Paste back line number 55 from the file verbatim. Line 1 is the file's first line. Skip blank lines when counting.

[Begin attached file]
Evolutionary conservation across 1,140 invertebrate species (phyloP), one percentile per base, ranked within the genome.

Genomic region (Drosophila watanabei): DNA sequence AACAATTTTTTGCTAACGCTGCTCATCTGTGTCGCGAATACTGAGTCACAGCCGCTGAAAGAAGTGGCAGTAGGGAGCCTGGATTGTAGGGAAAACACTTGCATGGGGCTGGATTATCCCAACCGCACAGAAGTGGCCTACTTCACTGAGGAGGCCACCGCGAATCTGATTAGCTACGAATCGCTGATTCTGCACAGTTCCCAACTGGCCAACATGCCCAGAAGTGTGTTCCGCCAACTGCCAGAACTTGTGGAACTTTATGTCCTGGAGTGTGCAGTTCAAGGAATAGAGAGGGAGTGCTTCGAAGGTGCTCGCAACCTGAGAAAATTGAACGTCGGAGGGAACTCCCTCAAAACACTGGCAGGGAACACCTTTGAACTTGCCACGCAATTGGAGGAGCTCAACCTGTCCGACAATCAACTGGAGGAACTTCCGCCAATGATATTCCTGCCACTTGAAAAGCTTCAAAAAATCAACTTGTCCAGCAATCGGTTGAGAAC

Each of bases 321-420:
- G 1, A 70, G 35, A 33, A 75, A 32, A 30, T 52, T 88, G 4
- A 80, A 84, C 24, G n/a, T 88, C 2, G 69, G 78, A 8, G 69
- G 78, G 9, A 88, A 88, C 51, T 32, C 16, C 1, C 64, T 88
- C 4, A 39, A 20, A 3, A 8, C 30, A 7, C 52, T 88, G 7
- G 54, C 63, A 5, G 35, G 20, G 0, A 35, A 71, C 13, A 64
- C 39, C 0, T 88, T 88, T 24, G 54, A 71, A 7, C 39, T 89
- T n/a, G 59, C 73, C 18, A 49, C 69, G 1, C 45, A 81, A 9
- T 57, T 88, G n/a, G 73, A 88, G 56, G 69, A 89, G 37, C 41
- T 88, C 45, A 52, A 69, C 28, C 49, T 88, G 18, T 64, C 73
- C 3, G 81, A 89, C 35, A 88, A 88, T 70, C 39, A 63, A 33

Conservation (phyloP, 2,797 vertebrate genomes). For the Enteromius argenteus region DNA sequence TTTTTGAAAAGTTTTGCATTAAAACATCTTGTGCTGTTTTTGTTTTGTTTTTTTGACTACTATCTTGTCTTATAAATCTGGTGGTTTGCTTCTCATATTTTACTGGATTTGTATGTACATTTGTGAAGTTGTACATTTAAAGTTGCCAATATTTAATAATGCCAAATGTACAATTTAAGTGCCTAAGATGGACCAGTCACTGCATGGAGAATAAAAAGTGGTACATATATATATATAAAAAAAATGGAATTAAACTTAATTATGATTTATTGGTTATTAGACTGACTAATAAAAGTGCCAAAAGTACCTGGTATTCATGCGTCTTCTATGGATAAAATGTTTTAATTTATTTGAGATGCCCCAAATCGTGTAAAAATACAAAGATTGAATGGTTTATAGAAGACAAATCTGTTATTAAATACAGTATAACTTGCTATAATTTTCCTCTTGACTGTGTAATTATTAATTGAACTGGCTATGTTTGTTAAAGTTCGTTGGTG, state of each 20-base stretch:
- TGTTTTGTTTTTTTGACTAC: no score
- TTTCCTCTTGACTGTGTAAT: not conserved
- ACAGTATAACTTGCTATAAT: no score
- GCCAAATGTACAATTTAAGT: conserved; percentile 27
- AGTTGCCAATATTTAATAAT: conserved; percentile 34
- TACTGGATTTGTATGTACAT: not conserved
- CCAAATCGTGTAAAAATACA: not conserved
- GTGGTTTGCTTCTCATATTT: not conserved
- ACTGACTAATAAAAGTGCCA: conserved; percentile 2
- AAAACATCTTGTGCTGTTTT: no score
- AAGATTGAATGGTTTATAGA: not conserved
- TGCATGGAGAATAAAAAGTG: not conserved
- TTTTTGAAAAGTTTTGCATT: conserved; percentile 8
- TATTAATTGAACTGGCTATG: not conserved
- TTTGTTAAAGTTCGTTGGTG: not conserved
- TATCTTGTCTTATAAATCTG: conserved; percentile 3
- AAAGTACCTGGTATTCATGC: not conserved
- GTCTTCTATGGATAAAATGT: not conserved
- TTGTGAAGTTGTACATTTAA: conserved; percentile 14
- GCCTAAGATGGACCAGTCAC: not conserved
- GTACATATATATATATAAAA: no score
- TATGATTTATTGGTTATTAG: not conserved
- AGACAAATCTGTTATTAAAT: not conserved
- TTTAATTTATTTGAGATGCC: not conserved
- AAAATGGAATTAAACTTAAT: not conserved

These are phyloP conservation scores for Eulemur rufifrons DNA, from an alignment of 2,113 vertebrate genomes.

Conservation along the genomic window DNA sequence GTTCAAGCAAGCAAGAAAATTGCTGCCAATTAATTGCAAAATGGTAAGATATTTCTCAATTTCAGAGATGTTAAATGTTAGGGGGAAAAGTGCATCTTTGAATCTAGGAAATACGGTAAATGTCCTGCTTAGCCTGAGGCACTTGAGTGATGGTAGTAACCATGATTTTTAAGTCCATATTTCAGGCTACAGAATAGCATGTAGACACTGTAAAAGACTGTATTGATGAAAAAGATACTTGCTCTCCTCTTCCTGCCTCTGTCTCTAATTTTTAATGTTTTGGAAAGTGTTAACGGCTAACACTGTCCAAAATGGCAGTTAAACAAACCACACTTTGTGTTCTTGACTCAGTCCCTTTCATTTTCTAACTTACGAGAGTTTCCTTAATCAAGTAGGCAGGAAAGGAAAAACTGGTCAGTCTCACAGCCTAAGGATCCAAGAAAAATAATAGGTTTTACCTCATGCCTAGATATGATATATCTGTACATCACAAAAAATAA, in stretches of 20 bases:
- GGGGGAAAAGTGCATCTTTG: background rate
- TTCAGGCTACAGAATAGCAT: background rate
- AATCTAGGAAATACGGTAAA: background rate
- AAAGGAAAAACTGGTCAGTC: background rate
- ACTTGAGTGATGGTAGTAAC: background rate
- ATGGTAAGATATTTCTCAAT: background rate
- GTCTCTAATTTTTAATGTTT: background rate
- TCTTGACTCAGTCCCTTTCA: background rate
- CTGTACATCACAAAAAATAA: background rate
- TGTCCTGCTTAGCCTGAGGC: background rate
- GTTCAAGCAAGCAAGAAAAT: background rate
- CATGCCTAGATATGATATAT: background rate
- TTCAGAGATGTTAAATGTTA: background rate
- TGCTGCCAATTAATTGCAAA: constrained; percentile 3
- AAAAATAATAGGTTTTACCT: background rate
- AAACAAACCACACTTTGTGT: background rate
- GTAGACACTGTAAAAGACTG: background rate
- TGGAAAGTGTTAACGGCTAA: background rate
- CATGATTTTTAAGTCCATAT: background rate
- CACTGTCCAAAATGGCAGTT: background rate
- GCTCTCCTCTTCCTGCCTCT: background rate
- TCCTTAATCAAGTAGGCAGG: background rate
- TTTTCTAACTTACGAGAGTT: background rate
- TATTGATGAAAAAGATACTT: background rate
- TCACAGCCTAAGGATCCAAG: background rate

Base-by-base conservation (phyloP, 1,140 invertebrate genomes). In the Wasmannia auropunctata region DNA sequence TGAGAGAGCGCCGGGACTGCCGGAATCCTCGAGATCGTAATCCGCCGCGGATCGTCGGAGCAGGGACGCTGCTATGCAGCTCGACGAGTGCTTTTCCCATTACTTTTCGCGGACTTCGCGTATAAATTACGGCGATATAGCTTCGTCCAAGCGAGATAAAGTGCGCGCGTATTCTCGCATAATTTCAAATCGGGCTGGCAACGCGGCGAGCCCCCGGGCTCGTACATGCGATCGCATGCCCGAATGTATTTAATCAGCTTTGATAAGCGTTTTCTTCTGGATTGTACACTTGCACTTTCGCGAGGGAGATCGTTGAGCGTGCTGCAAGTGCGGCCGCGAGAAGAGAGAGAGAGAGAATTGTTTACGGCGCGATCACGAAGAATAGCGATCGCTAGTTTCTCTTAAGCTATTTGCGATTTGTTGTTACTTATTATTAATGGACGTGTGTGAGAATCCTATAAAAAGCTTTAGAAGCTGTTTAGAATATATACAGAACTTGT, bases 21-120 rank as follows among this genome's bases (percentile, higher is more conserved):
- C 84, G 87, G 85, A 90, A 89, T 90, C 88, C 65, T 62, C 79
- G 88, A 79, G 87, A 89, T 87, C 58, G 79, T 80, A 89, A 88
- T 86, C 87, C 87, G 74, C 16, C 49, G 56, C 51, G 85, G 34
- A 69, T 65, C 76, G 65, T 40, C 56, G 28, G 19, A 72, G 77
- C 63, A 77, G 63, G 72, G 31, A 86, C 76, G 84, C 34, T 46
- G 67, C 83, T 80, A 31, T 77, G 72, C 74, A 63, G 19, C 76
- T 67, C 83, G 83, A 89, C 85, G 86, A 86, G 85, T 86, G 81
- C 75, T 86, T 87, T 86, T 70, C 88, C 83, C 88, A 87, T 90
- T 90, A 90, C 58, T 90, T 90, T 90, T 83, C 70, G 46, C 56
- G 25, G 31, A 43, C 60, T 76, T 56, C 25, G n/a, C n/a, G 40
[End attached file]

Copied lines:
- TGCTGCCAATTAATTGCAAA: constrained; percentile 3